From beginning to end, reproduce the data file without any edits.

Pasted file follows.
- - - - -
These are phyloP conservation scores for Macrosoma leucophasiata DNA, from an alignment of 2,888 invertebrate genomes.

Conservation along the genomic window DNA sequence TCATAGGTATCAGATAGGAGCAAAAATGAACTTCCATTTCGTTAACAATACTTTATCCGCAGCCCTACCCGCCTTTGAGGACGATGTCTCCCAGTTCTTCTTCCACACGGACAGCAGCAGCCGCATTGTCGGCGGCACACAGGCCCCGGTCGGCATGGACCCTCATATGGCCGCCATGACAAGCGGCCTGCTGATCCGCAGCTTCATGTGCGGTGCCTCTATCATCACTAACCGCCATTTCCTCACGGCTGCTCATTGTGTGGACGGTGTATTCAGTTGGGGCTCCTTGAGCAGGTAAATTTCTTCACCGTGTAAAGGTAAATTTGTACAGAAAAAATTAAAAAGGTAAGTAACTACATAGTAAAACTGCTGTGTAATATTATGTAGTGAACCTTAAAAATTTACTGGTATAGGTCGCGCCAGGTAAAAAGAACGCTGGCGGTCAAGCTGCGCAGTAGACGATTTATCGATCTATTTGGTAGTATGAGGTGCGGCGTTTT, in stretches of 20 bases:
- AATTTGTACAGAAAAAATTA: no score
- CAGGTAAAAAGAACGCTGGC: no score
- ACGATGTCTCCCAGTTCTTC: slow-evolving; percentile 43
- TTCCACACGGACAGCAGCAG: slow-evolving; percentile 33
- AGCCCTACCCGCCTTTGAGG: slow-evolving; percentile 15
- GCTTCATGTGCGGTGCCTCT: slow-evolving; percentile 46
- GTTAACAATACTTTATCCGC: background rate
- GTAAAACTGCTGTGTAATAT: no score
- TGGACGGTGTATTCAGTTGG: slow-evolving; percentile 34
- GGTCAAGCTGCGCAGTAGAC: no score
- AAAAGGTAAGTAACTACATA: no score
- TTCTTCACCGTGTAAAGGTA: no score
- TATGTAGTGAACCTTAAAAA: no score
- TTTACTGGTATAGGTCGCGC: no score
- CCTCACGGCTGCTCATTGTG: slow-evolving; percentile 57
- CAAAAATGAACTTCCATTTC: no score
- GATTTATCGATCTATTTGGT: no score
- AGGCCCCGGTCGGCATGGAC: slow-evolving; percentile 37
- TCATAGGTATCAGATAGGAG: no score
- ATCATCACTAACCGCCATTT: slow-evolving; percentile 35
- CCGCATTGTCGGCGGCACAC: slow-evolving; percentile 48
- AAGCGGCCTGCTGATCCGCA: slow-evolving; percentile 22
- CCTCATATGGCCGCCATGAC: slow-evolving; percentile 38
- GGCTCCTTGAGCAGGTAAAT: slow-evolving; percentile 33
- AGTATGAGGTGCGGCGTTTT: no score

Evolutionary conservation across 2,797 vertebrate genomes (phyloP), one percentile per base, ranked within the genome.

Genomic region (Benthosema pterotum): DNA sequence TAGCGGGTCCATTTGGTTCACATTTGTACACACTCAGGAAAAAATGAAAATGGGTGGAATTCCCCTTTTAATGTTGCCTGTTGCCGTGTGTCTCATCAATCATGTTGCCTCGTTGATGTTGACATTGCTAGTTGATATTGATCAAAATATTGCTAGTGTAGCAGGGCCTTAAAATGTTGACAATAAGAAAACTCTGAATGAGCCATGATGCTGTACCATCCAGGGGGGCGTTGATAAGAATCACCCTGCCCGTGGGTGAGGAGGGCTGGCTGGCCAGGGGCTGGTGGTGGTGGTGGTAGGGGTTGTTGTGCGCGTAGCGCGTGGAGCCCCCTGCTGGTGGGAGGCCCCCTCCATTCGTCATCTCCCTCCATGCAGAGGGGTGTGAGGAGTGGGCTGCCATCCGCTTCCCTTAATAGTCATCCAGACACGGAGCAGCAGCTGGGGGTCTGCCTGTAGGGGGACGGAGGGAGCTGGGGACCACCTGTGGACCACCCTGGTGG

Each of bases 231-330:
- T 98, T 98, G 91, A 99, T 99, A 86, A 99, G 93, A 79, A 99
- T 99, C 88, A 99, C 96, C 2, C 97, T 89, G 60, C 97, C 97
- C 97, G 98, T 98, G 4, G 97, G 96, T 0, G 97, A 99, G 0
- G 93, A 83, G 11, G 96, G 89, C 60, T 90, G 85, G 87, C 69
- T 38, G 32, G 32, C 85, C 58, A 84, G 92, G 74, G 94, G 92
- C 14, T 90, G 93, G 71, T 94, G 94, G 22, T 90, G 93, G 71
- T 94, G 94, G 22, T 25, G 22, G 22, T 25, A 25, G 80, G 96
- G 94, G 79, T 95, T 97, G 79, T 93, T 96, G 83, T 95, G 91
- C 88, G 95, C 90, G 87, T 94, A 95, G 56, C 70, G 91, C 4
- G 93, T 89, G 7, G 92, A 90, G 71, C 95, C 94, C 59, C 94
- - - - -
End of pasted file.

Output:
These are phyloP conservation scores for Macrosoma leucophasiata DNA, from an alignment of 2,888 invertebrate genomes.

Conservation along the genomic window DNA sequence TCATAGGTATCAGATAGGAGCAAAAATGAACTTCCATTTCGTTAACAATACTTTATCCGCAGCCCTACCCGCCTTTGAGGACGATGTCTCCCAGTTCTTCTTCCACACGGACAGCAGCAGCCGCATTGTCGGCGGCACACAGGCCCCGGTCGGCATGGACCCTCATATGGCCGCCATGACAAGCGGCCTGCTGATCCGCAGCTTCATGTGCGGTGCCTCTATCATCACTAACCGCCATTTCCTCACGGCTGCTCATTGTGTGGACGGTGTATTCAGTTGGGGCTCCTTGAGCAGGTAAATTTCTTCACCGTGTAAAGGTAAATTTGTACAGAAAAAATTAAAAAGGTAAGTAACTACATAGTAAAACTGCTGTGTAATATTATGTAGTGAACCTTAAAAATTTACTGGTATAGGTCGCGCCAGGTAAAAAGAACGCTGGCGGTCAAGCTGCGCAGTAGACGATTTATCGATCTATTTGGTAGTATGAGGTGCGGCGTTTT, in stretches of 20 bases:
- AATTTGTACAGAAAAAATTA: no score
- CAGGTAAAAAGAACGCTGGC: no score
- ACGATGTCTCCCAGTTCTTC: slow-evolving; percentile 43
- TTCCACACGGACAGCAGCAG: slow-evolving; percentile 33
- AGCCCTACCCGCCTTTGAGG: slow-evolving; percentile 15
- GCTTCATGTGCGGTGCCTCT: slow-evolving; percentile 46
- GTTAACAATACTTTATCCGC: background rate
- GTAAAACTGCTGTGTAATAT: no score
- TGGACGGTGTATTCAGTTGG: slow-evolving; percentile 34
- GGTCAAGCTGCGCAGTAGAC: no score
- AAAAGGTAAGTAACTACATA: no score
- TTCTTCACCGTGTAAAGGTA: no score
- TATGTAGTGAACCTTAAAAA: no score
- TTTACTGGTATAGGTCGCGC: no score
- CCTCACGGCTGCTCATTGTG: slow-evolving; percentile 57
- CAAAAATGAACTTCCATTTC: no score
- GATTTATCGATCTATTTGGT: no score
- AGGCCCCGGTCGGCATGGAC: slow-evolving; percentile 37
- TCATAGGTATCAGATAGGAG: no score
- ATCATCACTAACCGCCATTT: slow-evolving; percentile 35
- CCGCATTGTCGGCGGCACAC: slow-evolving; percentile 48
- AAGCGGCCTGCTGATCCGCA: slow-evolving; percentile 22
- CCTCATATGGCCGCCATGAC: slow-evolving; percentile 38
- GGCTCCTTGAGCAGGTAAAT: slow-evolving; percentile 33
- AGTATGAGGTGCGGCGTTTT: no score

Evolutionary conservation across 2,797 vertebrate genomes (phyloP), one percentile per base, ranked within the genome.

Genomic region (Benthosema pterotum): DNA sequence TAGCGGGTCCATTTGGTTCACATTTGTACACACTCAGGAAAAAATGAAAATGGGTGGAATTCCCCTTTTAATGTTGCCTGTTGCCGTGTGTCTCATCAATCATGTTGCCTCGTTGATGTTGACATTGCTAGTTGATATTGATCAAAATATTGCTAGTGTAGCAGGGCCTTAAAATGTTGACAATAAGAAAACTCTGAATGAGCCATGATGCTGTACCATCCAGGGGGGCGTTGATAAGAATCACCCTGCCCGTGGGTGAGGAGGGCTGGCTGGCCAGGGGCTGGTGGTGGTGGTGGTAGGGGTTGTTGTGCGCGTAGCGCGTGGAGCCCCCTGCTGGTGGGAGGCCCCCTCCATTCGTCATCTCCCTCCATGCAGAGGGGTGTGAGGAGTGGGCTGCCATCCGCTTCCCTTAATAGTCATCCAGACACGGAGCAGCAGCTGGGGGTCTGCCTGTAGGGGGACGGAGGGAGCTGGGGACCACCTGTGGACCACCCTGGTGG

Each of bases 231-330:
- T 98, T 98, G 91, A 99, T 99, A 86, A 99, G 93, A 79, A 99
- T 99, C 88, A 99, C 96, C 2, C 97, T 89, G 60, C 97, C 97
- C 97, G 98, T 98, G 4, G 97, G 96, T 0, G 97, A 99, G 0
- G 93, A 83, G 11, G 96, G 89, C 60, T 90, G 85, G 87, C 69
- T 38, G 32, G 32, C 85, C 58, A 84, G 92, G 74, G 94, G 92
- C 14, T 90, G 93, G 71, T 94, G 94, G 22, T 90, G 93, G 71
- T 94, G 94, G 22, T 25, G 22, G 22, T 25, A 25, G 80, G 96
- G 94, G 79, T 95, T 97, G 79, T 93, T 96, G 83, T 95, G 91
- C 88, G 95, C 90, G 87, T 94, A 95, G 56, C 70, G 91, C 4
- G 93, T 89, G 7, G 92, A 90, G 71, C 95, C 94, C 59, C 94